Brake Rotor Disc Replacement Cost Estimate

Worried you might overpay for your brake rotor disc replacement? Use Jerry's GarageGuard to get fair cost estimate for your brake rotor disc replacement.
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John Davis
Expert Automotive Writer
Reviewed by Kathleen Flear, Director of Content
Edited by Jessica Barrett, Senior Car & Insurance Editor

How much does it cost to replace disc brake rotors?

You can expect an average cost of $250-$400+ for a brake rotor disc replacement, comprising of about $50-$70 for parts and $100-$200 for mechanic labor. Prices can vary depending on factors like your mechanic and your vehicle.
Your bill might include not only the cost of replacing the brake rotor discs, but the brake pads as well. As for the labor costs, it takes about 30 minutes to 1 hour for a certified mechanic to inspect your vehicle’s braking system, determine whether a repair is necessary, and then perform the brake rotor disc replacement. 

How did we estimate these prices?

Jerry's experts researched and collected data from 2500+ real repair shops in all 50 states in the US, including everything from the total cost of repair services to the hourly labor cost for mechanic labor in each shop. We combined that data with our expert database of hundreds of real repair jobs, thousands of real cars, millions of real car part prices in order to best estimate the cost of each repair service. Our labor cost estimate is calculated by taking the average hourly labor rate for a certified mechanic in the US, times the number of hours it takes on average to complete a repair. We recommend you compare your local shops with Jerry and contact those shops directly to get final pricing for your vehicle.

What parts do you need for a brake rotor disc replacement?

The cost of parts for a brake rotor disc replacement could be influenced by the need to replace other crucial braking components in your vehicle, like:
  1. Brake rotor discs ($22-$2,280): In a disc brake system, the round, metal brake rotor presses against the brake pads when the brake pedal is applied. Because the rotors are attached to the wheels, they bring the car to a stop. They should be smooth and not warped, pitted, or cracked—if they are, you need new rotors!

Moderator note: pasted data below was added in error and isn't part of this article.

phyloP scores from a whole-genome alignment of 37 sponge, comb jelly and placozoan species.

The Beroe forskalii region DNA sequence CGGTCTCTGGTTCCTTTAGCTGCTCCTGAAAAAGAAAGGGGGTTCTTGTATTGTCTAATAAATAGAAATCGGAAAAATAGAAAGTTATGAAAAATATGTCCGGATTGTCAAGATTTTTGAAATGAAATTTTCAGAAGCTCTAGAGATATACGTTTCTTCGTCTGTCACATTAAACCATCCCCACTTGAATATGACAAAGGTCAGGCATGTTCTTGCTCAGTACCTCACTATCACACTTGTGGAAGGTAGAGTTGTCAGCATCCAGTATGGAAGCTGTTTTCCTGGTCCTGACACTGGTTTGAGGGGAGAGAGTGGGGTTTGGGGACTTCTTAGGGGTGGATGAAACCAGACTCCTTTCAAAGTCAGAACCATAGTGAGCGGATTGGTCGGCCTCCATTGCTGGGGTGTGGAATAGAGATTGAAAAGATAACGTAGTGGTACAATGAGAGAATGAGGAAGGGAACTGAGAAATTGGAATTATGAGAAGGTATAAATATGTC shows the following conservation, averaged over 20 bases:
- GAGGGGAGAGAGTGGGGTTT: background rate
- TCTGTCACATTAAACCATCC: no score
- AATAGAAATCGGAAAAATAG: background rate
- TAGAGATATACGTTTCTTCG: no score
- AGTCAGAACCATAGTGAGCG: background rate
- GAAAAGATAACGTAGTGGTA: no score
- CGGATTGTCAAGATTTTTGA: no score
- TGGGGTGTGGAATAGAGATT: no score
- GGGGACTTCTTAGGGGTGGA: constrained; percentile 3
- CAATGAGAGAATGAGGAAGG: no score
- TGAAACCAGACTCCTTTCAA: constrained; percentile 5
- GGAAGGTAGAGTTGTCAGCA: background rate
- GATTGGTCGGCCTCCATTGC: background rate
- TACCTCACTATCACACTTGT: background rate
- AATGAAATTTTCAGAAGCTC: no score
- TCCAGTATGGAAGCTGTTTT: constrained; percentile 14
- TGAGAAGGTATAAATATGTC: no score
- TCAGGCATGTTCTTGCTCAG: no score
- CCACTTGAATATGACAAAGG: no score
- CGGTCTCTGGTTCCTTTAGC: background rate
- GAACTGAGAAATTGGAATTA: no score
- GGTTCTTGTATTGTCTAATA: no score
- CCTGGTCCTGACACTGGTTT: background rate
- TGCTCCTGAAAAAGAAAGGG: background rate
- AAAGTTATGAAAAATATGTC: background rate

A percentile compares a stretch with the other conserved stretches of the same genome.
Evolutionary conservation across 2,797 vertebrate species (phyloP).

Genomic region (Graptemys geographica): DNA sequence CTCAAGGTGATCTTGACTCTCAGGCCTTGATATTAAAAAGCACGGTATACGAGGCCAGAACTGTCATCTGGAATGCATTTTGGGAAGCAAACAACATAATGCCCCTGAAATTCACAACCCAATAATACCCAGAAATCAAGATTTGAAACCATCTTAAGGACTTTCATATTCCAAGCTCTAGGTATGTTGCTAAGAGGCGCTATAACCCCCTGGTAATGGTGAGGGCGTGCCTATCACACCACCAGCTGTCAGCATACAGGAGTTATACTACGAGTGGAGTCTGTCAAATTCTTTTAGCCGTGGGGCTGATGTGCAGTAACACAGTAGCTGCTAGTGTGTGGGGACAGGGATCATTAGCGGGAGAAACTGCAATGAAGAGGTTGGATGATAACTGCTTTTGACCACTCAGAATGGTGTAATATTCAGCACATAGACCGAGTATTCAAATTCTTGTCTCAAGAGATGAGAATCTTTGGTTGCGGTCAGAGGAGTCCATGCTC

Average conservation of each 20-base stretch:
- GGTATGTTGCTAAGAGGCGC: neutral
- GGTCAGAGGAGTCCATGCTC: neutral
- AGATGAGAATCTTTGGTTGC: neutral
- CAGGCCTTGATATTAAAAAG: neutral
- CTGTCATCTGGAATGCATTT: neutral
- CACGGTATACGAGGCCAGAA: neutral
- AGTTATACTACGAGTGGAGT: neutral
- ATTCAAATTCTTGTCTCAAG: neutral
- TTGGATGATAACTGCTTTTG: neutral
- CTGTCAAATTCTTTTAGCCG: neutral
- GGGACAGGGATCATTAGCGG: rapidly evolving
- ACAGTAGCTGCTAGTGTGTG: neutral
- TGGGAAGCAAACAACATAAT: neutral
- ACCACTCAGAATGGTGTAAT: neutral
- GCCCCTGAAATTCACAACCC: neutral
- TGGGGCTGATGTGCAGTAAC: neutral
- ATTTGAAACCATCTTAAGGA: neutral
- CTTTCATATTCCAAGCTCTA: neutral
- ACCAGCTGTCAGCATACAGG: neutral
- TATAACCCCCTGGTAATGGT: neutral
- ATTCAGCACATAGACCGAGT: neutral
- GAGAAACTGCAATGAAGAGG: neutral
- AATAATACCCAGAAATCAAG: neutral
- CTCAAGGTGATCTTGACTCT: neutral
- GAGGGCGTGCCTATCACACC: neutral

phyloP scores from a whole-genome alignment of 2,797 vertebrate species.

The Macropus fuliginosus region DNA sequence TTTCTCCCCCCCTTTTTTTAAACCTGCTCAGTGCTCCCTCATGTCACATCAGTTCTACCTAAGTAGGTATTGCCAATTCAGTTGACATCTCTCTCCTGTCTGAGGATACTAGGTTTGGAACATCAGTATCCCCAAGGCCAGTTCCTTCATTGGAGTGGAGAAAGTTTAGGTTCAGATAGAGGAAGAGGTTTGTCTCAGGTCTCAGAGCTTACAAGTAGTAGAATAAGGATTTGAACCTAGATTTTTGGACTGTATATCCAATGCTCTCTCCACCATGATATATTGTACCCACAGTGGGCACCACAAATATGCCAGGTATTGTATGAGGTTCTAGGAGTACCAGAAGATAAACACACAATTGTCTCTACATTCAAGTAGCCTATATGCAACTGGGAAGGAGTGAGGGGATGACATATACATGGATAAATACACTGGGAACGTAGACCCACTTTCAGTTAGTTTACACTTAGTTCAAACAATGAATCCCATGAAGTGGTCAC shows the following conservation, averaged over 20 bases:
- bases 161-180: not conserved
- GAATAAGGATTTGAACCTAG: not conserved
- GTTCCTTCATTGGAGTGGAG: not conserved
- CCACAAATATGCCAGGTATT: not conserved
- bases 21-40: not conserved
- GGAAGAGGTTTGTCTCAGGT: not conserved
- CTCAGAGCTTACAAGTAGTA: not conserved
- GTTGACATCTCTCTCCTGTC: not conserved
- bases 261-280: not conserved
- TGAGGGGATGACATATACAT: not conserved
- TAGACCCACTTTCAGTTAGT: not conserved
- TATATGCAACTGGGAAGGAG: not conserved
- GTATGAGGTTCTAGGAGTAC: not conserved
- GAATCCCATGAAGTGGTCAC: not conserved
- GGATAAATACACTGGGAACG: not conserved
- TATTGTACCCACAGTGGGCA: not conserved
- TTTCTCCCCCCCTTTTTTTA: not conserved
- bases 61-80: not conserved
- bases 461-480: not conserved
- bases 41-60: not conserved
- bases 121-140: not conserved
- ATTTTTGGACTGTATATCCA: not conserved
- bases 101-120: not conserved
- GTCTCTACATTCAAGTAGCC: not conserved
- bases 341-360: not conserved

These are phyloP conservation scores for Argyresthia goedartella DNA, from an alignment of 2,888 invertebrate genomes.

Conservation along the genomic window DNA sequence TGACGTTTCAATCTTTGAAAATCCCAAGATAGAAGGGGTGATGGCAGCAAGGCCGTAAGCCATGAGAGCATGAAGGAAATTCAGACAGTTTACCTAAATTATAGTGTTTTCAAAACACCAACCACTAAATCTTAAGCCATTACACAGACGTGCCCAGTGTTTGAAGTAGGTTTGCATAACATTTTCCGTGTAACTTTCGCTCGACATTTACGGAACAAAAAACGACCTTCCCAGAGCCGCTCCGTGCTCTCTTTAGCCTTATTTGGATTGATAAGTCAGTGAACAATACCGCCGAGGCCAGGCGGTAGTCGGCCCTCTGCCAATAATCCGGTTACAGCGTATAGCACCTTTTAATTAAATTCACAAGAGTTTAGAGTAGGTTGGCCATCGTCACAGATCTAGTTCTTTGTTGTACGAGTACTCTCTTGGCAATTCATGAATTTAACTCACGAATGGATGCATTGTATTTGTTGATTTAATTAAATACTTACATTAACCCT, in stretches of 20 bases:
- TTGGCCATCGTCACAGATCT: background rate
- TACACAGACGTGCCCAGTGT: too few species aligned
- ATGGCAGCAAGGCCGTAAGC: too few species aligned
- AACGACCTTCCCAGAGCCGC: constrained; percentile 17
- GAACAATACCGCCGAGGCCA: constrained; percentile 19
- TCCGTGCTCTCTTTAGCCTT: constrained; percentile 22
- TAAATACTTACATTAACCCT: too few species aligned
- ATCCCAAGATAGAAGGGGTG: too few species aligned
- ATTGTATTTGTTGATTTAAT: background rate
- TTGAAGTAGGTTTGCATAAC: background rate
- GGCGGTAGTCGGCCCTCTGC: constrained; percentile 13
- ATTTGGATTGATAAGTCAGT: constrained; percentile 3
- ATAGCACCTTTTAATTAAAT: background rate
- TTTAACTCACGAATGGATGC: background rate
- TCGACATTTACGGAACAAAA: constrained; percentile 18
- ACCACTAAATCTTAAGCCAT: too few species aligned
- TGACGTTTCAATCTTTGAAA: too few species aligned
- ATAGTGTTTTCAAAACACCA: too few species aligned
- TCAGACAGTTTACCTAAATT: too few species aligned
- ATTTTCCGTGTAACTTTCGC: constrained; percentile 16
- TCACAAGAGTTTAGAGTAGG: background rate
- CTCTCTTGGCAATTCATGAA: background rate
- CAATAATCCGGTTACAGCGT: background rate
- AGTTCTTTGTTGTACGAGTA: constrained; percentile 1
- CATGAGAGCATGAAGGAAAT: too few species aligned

2. Brake pads
    ($15-$540): In a disc brake system, the brake pads provide the friction that slows the wheels and stops the car. The cost of brake pads depends largely on their material—organic ones cost the least, semi-metallic ones cost more, and ceramic brake pads cost the most.
  3. Brake calipers
    ($22-$980): In a disc brake system, the brake calipers are the metal arms that press the brake pads against the rotors when they fill with brake fluid. Bad calipers can lead to brake fluid leaks and bad braking performance.
  4. Brake fluid
    ($5-$40): Brake fluid is the thin oil in your vehicle’s braking system. Ask your mechanic to top you up while they’re looking at your brake pads to keep everything working properly.
Keep in mind: Depending on the condition of your vehicle’s braking system, you might need to replace the brake pads, brake calipers, and brake fluid at the same time as the brake rotors.
We recommend purchasing parts at local auto parts stores such as AutoZone, Advance Auto Parts, and NAPA Auto Parts, as well as online retailers like Amazon and RockAuto. We also recommend reputable brands like ACDelco, Centric Parts, and Wagner.
Original Equipment Manufacturer (OEM) parts cost a lot more than aftermarket parts. The cost of brake rotors for luxury makes like Mercedes, Audi, and BMW are higher than those of, say, a Dodge. OEM parts usually justify their higher price tags with a better warranty.
You can buy new brake pads at automotive body and parts shops like AutoZone, Advance Auto Parts, and NAPA Auto Parts, at dealerships, or online at Amazon and RockAuto. If you prefer OEM parts, you can also try your vehicle manufacturer’s official website. Toyota, Honda, and just about every other car maker sell OEM parts online. Check your owner’s manual for any crucial specifications so you don’t buy the wrong part.

Where can I get my brake rotor disc replaced?

Everyone has the same three questions on their mind when they’re looking for an auto repair shop: Can they repair my vehicle? Are they trustworthy? And how much is it going to cost?
has the answers. Enter your location and you’ll get a detailed rotor replacement cost breakdown, including fair price estimates* for diagnostics, parts, and labor. It's like Jerry's quote comparison service, but for auto repairs!